My initial hunch - that what Alain de Botton calls 'status anxiety' (uncertainty as to our own value) could be a significant cause of social inequality - has been supported rather than undermined by a skimming of the psychological literature that I have either found myself been referred to by other contributors here. In particular 'social dominance theory' (Sidanius and Pratto) looks promising, especially in combination with research on the reasons people join groups to begin with (e.g Hogg's 'self-uncertainty' construct). The basic human problem seems to me to be an inability to esteem ourselves unless we are esteemed by others. It is this that makes 'all the world a stage' for self-promotion and mimetic desire (an unconscious appropriation of the desires of others). Could this be tested for sufficiency in explaining inequality? Could the interiority of potential 'high flyers' be tracked from pre-college level (measuring e.g. the incentive to belong to dominant groups) through to actual belonging to such groups, comparing that with the 'status anxiety' levels of coevals considered by the socially dominant to be comparative 'losers'. Does extreme status anxiety relate to a deficiency in early parenting affirmation? I wish I was young enough to pursue those questions myself - but I will be interested to see if others take up the challenge of fully explaining inequality, even if their approach is very different.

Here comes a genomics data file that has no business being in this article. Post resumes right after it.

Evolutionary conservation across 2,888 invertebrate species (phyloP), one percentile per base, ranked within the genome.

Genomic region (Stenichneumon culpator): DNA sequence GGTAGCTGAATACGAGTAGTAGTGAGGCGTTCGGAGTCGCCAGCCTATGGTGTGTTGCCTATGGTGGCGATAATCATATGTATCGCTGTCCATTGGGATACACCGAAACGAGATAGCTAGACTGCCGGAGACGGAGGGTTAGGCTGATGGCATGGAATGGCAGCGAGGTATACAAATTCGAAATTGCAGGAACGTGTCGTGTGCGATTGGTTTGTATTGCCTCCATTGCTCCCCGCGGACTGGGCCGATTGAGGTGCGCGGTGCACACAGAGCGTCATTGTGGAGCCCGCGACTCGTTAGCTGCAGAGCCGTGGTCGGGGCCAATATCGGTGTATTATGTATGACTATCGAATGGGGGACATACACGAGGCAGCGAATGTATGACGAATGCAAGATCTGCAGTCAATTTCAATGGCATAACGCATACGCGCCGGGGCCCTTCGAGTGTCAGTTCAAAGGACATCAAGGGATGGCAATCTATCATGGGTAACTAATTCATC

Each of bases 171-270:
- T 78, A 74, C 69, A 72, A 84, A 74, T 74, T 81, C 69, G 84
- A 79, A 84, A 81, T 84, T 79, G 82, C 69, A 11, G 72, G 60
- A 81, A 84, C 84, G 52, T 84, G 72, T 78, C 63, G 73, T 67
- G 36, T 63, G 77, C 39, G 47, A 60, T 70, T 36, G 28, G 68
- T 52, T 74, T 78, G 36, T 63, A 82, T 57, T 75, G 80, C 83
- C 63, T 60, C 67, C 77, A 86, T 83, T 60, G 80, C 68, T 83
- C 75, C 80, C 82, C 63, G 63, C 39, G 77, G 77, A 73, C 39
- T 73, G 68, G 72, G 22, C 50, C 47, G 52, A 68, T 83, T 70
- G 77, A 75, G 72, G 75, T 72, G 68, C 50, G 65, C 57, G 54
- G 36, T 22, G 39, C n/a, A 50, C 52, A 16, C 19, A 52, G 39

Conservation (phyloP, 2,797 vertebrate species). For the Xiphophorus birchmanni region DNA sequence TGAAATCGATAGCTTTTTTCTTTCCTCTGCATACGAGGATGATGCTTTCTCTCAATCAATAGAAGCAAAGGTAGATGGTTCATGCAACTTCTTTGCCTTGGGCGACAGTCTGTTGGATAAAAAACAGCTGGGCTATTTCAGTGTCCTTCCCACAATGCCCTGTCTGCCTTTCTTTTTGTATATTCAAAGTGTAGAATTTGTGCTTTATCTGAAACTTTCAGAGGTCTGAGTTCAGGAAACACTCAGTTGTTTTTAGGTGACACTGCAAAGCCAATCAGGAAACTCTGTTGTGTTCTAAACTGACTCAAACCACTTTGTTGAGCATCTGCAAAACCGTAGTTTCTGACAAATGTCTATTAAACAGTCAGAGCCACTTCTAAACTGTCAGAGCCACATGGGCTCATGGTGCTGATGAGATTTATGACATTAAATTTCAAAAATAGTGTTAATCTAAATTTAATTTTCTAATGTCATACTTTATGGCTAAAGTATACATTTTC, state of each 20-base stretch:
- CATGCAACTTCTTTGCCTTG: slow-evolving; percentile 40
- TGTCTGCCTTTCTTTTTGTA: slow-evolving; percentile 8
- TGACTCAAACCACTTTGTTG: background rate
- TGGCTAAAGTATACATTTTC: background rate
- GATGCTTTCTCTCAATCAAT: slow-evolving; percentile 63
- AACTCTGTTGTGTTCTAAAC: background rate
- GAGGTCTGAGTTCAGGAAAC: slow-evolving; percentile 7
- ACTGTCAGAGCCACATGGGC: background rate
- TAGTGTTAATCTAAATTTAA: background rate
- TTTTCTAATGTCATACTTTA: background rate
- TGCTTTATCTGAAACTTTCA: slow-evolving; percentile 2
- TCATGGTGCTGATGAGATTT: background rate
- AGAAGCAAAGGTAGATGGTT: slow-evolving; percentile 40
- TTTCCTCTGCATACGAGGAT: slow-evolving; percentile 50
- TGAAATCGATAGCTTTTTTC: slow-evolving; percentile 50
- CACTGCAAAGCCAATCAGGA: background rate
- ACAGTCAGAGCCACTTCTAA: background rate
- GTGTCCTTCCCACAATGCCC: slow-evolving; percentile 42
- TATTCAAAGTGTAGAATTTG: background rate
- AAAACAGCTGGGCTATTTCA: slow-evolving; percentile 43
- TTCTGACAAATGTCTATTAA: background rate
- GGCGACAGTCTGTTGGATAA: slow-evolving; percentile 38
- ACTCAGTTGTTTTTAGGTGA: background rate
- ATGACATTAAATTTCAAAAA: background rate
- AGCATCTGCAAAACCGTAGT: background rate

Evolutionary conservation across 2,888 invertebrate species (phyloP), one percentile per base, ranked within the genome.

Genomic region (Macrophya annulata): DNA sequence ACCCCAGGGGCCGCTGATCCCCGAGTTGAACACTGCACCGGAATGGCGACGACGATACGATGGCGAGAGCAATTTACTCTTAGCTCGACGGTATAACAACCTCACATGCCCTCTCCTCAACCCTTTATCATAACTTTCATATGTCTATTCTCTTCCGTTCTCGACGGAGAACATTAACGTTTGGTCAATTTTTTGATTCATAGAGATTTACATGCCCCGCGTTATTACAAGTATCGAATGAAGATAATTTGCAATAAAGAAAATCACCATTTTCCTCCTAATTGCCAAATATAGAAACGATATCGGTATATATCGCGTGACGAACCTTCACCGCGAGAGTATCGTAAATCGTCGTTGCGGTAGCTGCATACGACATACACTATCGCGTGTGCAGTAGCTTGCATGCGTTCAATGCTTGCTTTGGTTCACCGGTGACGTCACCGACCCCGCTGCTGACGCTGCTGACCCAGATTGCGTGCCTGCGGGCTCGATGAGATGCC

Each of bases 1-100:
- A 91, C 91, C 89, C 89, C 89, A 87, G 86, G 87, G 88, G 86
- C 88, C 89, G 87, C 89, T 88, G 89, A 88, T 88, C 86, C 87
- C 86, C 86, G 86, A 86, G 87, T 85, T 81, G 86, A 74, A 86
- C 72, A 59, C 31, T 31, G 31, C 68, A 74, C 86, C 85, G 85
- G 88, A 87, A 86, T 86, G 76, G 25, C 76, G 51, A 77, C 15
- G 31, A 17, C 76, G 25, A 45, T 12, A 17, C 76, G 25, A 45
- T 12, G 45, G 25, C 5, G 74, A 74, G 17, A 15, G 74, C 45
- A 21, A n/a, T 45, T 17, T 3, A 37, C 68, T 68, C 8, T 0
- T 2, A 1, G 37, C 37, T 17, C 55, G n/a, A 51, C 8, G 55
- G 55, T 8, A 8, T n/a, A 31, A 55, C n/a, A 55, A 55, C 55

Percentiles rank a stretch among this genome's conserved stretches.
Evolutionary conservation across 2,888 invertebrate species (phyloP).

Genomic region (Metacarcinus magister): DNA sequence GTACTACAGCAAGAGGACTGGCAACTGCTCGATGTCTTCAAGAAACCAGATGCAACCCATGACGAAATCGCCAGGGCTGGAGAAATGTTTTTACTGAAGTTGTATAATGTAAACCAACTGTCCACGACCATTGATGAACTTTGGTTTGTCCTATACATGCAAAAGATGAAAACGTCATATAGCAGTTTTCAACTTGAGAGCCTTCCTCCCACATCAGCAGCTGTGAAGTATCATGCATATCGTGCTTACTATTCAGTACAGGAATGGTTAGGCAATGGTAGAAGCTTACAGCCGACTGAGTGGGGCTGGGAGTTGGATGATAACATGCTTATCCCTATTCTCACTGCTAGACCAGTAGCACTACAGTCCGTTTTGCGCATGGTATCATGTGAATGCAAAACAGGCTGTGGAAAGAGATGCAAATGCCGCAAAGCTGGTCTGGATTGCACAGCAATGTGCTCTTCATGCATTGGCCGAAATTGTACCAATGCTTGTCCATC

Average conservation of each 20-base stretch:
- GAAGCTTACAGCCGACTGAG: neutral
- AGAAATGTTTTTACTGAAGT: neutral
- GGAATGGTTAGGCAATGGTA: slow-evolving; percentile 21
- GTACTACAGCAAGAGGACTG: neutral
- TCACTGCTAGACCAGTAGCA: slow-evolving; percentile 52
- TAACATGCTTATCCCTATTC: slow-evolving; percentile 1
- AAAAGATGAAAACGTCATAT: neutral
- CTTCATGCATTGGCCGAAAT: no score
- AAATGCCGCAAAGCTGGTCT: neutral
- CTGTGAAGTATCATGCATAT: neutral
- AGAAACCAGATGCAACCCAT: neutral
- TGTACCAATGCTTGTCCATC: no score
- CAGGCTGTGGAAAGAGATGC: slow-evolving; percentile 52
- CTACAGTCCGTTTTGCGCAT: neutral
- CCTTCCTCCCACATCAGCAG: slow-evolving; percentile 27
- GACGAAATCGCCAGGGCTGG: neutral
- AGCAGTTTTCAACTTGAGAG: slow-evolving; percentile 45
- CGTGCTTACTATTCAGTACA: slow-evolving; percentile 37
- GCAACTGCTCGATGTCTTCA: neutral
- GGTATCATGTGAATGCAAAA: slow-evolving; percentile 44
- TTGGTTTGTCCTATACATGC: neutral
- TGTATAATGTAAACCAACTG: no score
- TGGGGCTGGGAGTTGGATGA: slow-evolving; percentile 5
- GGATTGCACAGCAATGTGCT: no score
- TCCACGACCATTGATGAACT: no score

Many thanks to, especially, Fritzie and Jimmy - and best wishes to all who looked in.

Sean O'Conaill